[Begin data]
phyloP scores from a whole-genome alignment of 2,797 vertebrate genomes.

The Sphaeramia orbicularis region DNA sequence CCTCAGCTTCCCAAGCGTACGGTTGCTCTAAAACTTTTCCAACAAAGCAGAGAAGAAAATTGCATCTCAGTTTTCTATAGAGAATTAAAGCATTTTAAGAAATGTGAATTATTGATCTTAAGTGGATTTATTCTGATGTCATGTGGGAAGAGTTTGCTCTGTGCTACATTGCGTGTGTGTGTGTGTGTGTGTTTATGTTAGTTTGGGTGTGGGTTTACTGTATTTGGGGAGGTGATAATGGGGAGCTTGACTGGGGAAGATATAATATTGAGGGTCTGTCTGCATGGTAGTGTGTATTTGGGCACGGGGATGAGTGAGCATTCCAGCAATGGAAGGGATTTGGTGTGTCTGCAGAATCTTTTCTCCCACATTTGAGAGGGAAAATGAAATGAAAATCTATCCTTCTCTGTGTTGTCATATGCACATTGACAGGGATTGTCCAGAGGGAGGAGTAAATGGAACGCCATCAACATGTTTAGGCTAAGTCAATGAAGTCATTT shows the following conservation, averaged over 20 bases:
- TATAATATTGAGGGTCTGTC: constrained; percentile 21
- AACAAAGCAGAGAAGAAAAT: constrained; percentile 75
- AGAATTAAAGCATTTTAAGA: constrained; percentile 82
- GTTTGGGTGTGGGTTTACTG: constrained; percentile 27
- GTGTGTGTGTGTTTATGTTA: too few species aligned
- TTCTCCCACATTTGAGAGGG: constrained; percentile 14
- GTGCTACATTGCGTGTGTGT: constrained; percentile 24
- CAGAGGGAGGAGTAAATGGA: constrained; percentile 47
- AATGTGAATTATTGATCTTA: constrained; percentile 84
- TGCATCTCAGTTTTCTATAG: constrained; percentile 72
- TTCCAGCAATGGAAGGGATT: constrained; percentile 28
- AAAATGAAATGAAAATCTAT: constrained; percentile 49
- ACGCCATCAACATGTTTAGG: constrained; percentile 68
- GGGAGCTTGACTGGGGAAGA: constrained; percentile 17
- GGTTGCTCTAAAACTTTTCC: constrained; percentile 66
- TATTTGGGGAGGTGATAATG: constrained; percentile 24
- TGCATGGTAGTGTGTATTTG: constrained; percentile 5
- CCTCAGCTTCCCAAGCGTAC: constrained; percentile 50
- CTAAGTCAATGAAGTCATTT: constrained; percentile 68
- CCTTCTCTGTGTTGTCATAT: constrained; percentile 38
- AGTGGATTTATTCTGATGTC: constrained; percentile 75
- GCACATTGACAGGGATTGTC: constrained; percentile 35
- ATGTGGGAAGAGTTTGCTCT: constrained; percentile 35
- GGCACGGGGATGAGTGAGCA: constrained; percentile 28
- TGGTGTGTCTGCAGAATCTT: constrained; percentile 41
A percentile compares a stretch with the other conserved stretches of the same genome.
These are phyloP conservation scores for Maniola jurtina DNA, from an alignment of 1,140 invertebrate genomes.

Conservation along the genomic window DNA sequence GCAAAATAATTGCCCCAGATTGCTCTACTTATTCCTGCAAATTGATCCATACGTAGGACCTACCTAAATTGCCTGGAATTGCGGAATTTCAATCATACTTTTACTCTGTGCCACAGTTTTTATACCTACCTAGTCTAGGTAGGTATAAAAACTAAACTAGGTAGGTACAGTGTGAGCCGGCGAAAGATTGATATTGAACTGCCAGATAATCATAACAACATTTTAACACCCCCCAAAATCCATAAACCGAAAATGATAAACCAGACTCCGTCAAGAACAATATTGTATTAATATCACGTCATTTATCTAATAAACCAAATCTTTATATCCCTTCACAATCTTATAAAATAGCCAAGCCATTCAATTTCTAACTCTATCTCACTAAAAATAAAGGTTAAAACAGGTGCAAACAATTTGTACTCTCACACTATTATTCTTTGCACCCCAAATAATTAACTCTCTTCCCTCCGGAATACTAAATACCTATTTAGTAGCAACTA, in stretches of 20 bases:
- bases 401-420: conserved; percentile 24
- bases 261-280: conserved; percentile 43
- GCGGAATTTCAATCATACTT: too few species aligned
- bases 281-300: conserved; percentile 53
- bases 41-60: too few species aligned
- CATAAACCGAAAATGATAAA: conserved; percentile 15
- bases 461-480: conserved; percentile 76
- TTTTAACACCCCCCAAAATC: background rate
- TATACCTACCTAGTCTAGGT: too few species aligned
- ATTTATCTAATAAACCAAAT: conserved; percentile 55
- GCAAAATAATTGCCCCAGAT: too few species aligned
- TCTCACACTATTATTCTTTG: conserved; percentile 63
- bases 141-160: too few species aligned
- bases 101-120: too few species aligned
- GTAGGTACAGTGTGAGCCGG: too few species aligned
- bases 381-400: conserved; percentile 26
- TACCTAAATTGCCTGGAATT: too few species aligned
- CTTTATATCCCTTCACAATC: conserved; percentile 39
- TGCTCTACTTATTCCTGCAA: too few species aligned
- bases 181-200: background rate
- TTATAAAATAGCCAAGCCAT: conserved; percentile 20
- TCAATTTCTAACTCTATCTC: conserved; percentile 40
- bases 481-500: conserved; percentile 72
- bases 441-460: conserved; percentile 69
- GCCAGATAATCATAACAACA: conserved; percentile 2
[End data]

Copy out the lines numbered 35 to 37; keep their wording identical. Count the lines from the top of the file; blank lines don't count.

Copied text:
- bases 41-60: too few species aligned
- CATAAACCGAAAATGATAAA: conserved; percentile 15
- bases 461-480: conserved; percentile 76